Then she moves on to a paragraph that highlights her international experiences to date and how these have made her be more adaptable in international settings, and curious, respectful and caring for other cultures. Her reference to being married to a French man is a clear indication of this, and it is very easy to derive from this that she definitely meets the International Motivation criterion.
She uses the next paragraph to emphasize her problem-solving skills and her ability to think outside the box. Both strengths are connected to the Academic Capacity criterion. She also briefly mentions that Thomas is the best boss she’s ever had and gave her a great degree of autonomy. This indicates that Thomas had a great influence in her development, and it also shows that she is an appreciative and grateful person, which could also be linked to the Ability to Contribute criterion.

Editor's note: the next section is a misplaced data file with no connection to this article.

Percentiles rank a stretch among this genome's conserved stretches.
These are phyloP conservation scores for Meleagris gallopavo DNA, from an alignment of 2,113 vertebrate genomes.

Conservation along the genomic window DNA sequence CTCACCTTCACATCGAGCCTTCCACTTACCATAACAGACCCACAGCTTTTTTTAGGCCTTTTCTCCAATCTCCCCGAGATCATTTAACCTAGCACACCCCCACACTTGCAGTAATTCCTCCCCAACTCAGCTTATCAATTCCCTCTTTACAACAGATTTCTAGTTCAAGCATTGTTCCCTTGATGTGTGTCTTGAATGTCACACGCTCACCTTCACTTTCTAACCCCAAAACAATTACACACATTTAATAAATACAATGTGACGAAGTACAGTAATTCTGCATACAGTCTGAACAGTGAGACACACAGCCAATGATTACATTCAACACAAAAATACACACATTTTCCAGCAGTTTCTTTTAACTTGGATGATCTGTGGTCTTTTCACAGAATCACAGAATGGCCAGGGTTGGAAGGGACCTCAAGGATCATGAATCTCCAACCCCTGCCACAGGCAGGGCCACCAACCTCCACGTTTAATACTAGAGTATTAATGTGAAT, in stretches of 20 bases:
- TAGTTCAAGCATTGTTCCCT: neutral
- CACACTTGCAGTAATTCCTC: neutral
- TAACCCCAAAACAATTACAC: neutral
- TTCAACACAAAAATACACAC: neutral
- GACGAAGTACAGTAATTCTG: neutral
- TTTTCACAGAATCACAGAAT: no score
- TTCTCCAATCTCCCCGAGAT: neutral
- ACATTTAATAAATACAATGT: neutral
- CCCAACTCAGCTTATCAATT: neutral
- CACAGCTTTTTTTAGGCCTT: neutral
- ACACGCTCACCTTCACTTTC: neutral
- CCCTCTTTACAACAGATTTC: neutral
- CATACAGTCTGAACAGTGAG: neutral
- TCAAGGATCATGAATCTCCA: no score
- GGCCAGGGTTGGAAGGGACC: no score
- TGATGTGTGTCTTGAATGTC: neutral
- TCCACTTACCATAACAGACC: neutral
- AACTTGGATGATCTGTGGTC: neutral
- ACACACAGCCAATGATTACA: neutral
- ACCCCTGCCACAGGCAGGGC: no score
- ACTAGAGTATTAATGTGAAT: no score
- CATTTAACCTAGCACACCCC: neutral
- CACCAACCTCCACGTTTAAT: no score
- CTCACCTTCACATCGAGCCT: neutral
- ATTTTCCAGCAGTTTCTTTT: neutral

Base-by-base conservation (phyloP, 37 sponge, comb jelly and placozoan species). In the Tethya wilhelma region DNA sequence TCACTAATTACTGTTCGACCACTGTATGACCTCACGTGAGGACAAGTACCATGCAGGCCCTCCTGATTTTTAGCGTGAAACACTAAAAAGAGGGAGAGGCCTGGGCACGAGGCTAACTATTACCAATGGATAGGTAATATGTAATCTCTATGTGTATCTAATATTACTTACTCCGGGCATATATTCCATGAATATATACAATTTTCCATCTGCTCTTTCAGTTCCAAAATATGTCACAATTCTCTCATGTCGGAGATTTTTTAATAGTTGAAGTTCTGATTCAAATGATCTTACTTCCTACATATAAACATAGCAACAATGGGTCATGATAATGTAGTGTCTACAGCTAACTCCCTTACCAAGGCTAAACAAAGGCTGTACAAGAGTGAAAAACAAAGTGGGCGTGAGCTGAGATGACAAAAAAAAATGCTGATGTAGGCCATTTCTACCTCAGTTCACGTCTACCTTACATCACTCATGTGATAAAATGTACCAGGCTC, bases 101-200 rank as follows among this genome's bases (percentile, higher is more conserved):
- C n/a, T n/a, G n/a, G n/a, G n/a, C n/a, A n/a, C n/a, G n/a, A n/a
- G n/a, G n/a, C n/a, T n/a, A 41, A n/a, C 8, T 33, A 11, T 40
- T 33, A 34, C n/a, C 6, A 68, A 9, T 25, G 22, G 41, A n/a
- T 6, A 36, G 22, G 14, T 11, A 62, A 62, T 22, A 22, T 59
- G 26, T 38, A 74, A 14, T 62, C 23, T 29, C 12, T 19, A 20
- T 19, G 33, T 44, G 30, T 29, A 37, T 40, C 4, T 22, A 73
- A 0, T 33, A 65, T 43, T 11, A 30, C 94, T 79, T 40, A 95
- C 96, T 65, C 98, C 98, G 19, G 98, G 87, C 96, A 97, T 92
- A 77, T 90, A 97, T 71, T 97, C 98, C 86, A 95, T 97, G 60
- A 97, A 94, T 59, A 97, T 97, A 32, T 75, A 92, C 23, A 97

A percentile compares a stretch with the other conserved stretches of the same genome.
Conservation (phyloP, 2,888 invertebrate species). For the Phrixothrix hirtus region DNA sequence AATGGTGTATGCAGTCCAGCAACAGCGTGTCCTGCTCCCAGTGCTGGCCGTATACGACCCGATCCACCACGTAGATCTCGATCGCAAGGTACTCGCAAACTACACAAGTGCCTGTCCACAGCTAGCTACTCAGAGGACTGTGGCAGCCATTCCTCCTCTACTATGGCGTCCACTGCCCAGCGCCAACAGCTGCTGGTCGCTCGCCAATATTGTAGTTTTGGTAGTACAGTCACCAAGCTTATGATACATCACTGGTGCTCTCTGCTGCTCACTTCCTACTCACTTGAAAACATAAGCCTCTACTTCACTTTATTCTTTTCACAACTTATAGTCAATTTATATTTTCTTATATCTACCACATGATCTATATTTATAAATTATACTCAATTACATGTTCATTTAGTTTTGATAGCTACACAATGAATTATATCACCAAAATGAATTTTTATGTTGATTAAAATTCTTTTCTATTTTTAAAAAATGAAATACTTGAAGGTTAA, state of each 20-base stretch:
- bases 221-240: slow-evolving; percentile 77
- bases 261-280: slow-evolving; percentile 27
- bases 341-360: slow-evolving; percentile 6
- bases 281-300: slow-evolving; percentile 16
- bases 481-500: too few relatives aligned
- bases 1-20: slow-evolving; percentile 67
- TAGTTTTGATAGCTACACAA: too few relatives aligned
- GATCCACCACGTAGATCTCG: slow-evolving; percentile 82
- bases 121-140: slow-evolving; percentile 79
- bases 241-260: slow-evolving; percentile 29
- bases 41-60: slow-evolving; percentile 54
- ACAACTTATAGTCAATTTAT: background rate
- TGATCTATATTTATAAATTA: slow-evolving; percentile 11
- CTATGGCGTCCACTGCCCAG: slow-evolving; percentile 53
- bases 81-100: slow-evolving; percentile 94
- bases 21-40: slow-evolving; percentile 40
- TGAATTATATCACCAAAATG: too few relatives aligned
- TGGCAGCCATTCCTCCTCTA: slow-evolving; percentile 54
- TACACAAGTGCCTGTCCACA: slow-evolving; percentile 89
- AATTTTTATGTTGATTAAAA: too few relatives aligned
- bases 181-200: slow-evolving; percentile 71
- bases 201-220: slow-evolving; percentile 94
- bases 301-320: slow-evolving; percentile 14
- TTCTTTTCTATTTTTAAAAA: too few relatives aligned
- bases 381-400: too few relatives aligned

She concludes with one weakness. While she has chosen a cliché, I like her choice because this weakness doesn’t go against any of the admissions criteria nor against her career goals. Furthermore, she has approached it from the female angle, which makes it less of a cliché.
In short, she has been able to capture the reader’s attention from the very beginning and has connected all her strengths to INSEAD’s four admissions criteria in a very clear and straightforward way, while keeping a very positive tone and vibe throughout the entire essay.
Disclaimer: With exception of the removal of identifying details, essays are reproduced as originally submitted in applications; any errors in submissions are maintained to preserve the integrity of the piece.